Sands has responded to The Ending Preventable Stillbirths research series that is published in The Lancet today (19 January 2016). It follows the research group’s 2011 series on stillbirths also published in The Lancet  , ranking the UK stillbirth rate at 33rd out of 35 high income countries.
Today’s research highlights huge variation globally in progress to reduce stillbirths, including in high income countries. In the UK the rate of progress in the reduction of stillbirth is revealed as being unacceptably slow, with a 1.4% annual rate of reduction as compared with 6.8% in the Netherlands.
The series concludes that most term and intrapartum stillbirths could be prevented with better care. In the UK, a recent enquiry revealed that 60% of term stillbirths are potentially preventable with improved antenatal care.  The research also highlights the hidden psychological, social and economic impacts of stillbirth on parents, families, caregivers, and the wider public.
The Ending Preventable Stillbirths Series was developed by 216 experts from more than 100 organisations, including Sands, in 43 countries and comprises five papers. One of these five papers is Stillbirths: economic and psychosocial consequences, part-funded by Sands.
Janet Scott, Research and Prevention Lead at Sands, said: “This latest Lancet Series reporting on stillbirth is a timely reminder of just how far we still have to go in the UK. The last Lancet Stillbirth Series, published in 2011, revealed the UK’s shockingly high stillbirth rate, ranking us 33rd out of 35 high income countries. Today’s report is a reminder of the unacceptably slow progress we have made in reducing those deaths.
“A significant percentage of stillbirths have been shown to be avoidable with better care. We know that 60% of term stillbirths in the UK could potentially be prevented simply by applying the minimum standards of antenatal care and guidance for mothers and babies. Enquiries in the UK show that mistakes in care continue to be made while too many units fail to investigate babies’ deaths robustly, meaning opportunities to improve care and save lives are lost.
“Additionally, mothers from more deprived backgrounds are far more likely to experience a stillbirth. This level of inequality must be urgently addressed.
“For the first time, research published today and funded by Sands as part of the Lancet Series has shown the significant economic cost of each stillbirth. Stillbirths are expensive, requiring more resource than a live birth, through loss of working hours and productivity, as well as practical costs relating to medical care, post mortems, funeral costs, and long term wellbeing and productivity.
“There is evidence too of the severe psychological and emotional impact of the death of a baby on the families left behind. The quality of bereavement care directly affects families’ long term psychosocial health, with good care lessening and poor care exacerbating negative consequences. Yet we know bereavement services are highly variable across the country and under threat as the NHS looks for savings.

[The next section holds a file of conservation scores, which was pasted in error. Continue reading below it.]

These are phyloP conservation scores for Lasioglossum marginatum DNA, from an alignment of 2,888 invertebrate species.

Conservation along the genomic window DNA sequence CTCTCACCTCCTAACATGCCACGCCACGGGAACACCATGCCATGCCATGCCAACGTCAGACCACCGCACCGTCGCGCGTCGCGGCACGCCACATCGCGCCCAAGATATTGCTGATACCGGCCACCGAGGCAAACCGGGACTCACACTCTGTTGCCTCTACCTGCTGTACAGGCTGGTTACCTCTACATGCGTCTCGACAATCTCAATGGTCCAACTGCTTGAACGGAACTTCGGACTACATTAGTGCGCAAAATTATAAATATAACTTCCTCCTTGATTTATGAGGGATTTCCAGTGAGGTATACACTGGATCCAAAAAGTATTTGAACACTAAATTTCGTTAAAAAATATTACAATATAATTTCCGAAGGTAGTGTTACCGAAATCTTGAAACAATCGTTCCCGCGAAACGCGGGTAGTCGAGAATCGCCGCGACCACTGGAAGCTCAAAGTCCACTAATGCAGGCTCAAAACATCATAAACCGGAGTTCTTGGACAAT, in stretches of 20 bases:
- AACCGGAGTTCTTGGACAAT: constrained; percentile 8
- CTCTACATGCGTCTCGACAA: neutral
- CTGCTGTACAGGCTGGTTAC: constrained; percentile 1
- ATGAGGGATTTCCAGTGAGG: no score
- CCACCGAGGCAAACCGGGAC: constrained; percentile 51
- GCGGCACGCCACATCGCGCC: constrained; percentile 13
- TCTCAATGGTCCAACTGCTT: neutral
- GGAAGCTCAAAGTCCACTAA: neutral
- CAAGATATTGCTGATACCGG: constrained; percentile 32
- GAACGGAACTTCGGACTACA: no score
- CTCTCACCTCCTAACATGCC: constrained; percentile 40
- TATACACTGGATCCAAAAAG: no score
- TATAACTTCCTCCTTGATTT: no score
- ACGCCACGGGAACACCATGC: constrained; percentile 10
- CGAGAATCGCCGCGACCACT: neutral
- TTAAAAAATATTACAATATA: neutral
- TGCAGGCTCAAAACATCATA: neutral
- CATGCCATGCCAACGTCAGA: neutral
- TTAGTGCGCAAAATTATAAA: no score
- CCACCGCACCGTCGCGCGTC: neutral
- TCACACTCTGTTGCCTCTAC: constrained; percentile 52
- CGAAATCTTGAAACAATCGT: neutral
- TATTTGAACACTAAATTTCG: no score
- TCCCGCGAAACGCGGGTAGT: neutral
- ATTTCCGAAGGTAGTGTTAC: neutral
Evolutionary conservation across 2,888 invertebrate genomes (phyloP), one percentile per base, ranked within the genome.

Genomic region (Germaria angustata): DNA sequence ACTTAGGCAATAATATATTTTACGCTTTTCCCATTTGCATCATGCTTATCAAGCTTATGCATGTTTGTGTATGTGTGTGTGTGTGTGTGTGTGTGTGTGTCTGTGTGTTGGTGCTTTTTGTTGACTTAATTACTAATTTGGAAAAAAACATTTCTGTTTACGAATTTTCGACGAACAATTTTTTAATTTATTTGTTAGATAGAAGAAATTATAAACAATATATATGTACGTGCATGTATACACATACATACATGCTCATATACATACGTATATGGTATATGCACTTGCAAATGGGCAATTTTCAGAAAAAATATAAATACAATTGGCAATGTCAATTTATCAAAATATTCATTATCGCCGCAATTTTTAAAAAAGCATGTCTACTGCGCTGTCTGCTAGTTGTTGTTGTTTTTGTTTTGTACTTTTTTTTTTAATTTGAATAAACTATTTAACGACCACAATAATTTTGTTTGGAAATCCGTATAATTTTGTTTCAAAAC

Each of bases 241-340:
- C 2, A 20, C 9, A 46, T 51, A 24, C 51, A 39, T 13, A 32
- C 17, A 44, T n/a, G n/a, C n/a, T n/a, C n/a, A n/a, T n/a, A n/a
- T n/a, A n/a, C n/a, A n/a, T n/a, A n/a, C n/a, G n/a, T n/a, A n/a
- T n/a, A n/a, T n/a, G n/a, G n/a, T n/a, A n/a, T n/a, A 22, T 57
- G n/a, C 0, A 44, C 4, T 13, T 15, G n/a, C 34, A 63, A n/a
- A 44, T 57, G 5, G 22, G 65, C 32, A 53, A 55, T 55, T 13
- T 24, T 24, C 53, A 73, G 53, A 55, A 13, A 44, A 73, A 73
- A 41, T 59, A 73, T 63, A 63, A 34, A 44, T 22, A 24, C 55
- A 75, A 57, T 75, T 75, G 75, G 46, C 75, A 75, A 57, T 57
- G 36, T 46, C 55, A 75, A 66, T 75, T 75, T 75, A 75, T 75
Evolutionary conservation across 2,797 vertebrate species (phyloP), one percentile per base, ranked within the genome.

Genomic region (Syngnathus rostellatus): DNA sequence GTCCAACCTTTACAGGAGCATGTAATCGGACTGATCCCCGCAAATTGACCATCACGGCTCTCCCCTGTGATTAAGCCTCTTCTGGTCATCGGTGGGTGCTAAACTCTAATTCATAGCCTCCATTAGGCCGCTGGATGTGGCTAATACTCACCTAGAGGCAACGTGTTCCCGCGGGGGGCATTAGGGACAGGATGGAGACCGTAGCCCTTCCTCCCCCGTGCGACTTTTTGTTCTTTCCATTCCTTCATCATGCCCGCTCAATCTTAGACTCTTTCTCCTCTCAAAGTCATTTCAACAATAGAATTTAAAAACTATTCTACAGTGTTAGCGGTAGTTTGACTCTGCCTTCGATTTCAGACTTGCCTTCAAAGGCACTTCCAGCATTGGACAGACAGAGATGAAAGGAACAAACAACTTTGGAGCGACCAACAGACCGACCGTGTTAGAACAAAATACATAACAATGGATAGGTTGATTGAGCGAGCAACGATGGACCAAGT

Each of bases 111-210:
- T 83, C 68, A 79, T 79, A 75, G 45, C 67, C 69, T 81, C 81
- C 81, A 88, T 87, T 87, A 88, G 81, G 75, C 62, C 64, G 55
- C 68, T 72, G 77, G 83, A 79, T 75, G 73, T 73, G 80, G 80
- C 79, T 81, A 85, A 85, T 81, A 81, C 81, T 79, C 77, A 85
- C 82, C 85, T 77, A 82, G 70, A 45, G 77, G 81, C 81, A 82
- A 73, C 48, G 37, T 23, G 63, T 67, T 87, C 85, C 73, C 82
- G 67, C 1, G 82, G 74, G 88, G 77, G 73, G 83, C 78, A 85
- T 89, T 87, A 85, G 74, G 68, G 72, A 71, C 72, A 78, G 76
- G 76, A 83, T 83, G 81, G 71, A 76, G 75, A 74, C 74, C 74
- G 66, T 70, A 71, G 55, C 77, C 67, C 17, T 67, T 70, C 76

“It is demonstrably cost effective to invest both in reducing stillbirth and improving bereavement care for families - the benefits will be felt throughout society as a whole.
“Following years of intense campaigning by Sands and others, Secretary of State for Health Jeremy Hunt has declared an intention to reduce the number of stillbirths in England, as well as mothers and of babies who die neonatally, by 50% by 2030 and by 20% by 2020. Scotland has already demonstrated that this can be done, having achieved their target to reduce stillbirths by 15% by 2015. We believe stillbirths could be cut by a fifth right now by applying existing antenatal guidelines and reviewing care when things go wrong so that mistakes are not repeated. It is time for decisive action to end preventable stillbirth.”
Note to editors
 The Lancet Stillbirth Series 2011: http://www.thelancet.com/series/stillbirth
 MBRRACE-UK Perinatal Confidential Enquiry: Term, singleton, normally formed, antepartum stillbirth report 2015
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Sands, the stillbirth and neonatal death charity, was established by bereaved parents in 1978.
Sands supports anyone affected by the death of a baby; works in partnership with health professionals to improve the quality of care and services offered to bereaved families; and promotes and funds research and changes in practice that could help to reduce the loss of babies’ lives.
Sands is a national organisation, with around 100 regional support groups across the UK. Further information can be found at www.uk-sands.org.